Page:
There is a new show that is surprisingly addictive due to its generous helpings of incest, intrigue, and shifting political alliances. Children are showered with love until they are old enough to be used to cement political alliances between noble families. At one point, an adolescent girl is married to a powerful yet brutal lord who treats her as a brood mare, rather than as a lover and partner. Unfortunately, this description fits HBO’s Game of Thrones, not Showtime’s The Borgias. Game of Thrones is based on the Hundred Years’ War and the War of the Roses in England, but is set in a fantasy world of astonishing depth. The Borgias is based on Renaissance Italy just after the end of the Hundred Years’ War and the War of the Roses but is set in the real world, although a world drained of passion and character.
Neil Jordan, creator of The Borgias, is clearly overwhelmed by the challenge of writing a television series. The episodes unfold with mind-numbing predictability and the actors seem to be going through the motions. Successful historical dramas like Rome, The Tudors, Deadwood, Band of Brothers, and The Pacific had one or two show runners to set the tone but farmed out the writing to other writers to keep the dialogue fresh, which is vital since two hour-long episodes are roughly equivalent to a movie. Thanks to this approach, television, especially the cable networks, are producing the best entertainment today, while the studios are increasingly relying on formulaic sequels and incoherent, explosion-filled event movies.
The show’s main strength, and to be honest, its only strength, is that it presents history in a manner that could be understood by a child. Literally. At one point, Pope Borgia uses a map of Italy to explain the political situation to his youngest son. The series is filled with scenes where the Pope and his eldest son and closest adviser, Cesare, review the Papacy’s position within complex political situation of the Italian city-states. At this point, it would not seem out of place if Cesare did a Power Point-type presentation with scrolls, maps and SWOT analysis. There is no denying that it is extremely difficult to write scenes without falling into the trap of lecturing the audience, which is why you either need good writers and actors capable of delivering the dialogue (Swearingen’s stream-of-consciousness monologues in Deadwood come to mind), or the innovative use of graphics and visuals to tell a story (every episode of The Pacific opened with a map showing showing the decreasing amount of territory held by the Japanese).
While recent popes have been media superstars, if controversial public figures, they are lightweights when compared to the popes of the Renaissance. The threat of excommunication was terrifying, since it meant banishment from the community. The all-encompassing nature of the Church is hard for modern people to understand, given the huge selection of faiths to satisfy even the most discriminating worshipper. Today, an individual seeking the guidance of an omnipotent being can choose Christianity (Catholic, Anglican, Calvinist, Unitarian, Pentecostal, Lutheran, Presbyterian, Methodist, Mormon or Greek Orthodox), Judaism (Orthodox, Conservative and Reform), Islam (Sunni [Hanafi, Maliki, Shaf'i, Hanbali or Salafism], Shiite [Jafari, Ismailiyah, Zaiddiyah, Alani or Alevi], Sufism, Kraijite or Kalam), Hinduism (Shaivism, Shaktism, Vaishnavism, Smartism, Shrautism and Bhakti), Buddhism (Theravada, Mahayana and Vajrayan), Daoism (Tianshi Dao, Shangqing, Lingbao, Quanzhen Dao, Zhengyi Dao or Wuliu Pai) or Falun Gong, to mention a few. At that time in Europe, there was only the Church, although Jews were accepted with varying degrees of tolerance. The English Reformation and separation from the Church occurred after Borgia’s papacy, but the initial struggles to rein in Henry VIII and the conditions that led to the Protestant Reformation took place at the same time.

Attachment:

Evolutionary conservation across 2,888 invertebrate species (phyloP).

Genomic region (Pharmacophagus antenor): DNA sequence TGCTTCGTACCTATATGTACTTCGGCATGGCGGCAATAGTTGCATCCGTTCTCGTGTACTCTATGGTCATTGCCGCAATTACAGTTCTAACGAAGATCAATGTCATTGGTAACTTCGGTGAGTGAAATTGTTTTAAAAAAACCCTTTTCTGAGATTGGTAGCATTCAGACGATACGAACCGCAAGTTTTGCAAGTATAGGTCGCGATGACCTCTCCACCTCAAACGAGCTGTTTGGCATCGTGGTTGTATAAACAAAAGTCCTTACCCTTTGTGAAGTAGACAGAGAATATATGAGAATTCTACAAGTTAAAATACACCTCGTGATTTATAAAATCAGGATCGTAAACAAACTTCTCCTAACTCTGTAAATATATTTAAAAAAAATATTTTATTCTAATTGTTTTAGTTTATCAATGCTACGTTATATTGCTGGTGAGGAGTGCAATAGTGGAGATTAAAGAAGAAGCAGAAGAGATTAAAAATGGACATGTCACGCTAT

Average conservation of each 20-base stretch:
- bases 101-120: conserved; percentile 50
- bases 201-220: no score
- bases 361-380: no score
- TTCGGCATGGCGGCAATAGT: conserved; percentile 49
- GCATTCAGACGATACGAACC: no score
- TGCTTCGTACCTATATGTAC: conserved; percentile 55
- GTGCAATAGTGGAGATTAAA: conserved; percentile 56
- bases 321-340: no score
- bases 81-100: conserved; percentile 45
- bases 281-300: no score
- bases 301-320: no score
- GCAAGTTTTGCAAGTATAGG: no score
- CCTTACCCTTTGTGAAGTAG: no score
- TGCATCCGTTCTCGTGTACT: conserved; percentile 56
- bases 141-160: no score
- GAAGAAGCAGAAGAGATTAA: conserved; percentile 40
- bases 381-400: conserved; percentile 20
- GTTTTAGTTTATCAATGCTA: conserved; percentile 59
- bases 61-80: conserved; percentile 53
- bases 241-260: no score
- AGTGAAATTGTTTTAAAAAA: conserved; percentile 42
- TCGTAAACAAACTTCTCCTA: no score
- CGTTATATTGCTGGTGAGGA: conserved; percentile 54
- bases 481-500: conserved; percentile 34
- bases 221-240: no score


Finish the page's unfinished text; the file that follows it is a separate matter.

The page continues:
The Tudors also dealt with the abuse of religion by corrupt members of the church and monarchs to either fill their empty treasuries or win the people’s favor. True believers struggled to preserve the ideals of the church against cynical manipulation but the series showed the dangers of pushing too hard against traditional beliefs. Admittedly, I have only seen the first five episodes of the Borgias but the series seems to be ignoring the meaty subject of religion in favor of the tawdry relationships within the Borgia family. Even when the show does address charismatic zealots like Savolorna, the sermons come across as flat, so the actors have to explain his effect on people, instead of letting the viewers experience it.
For a series set in medieval Italy where the main characters are always swishing around in bright red robes, the visuals are surprisingly unimaginative. Spartacus: Blood and Sand showed what could be done with computers and a bit of creativity. Neil Jordan seems to have missed the past decade.
Part of my frustration with The Borgias is due to my excitement that Michael Hirst would be the show runner. Hirst was the executive producer of The Tudors, which was excellent, and I looked forward to a show of similar quality set in Italy. I had expected that Neil Jordan would direct the premiere, like Martin Scorsese did in Boardwalk Empire and Michael Apted in Rome, to attract viewers, and then the regular show-runner would take over. Unfortunately, Hirst seems to be busy with the new version of Camelot, and Jordan seems to think that he knows how to run a TV show. He doesn’t.
The Borgias is history made two-dimensional. The best that I can say about the show is that it is relatively accurate and there are worse ways of learning history.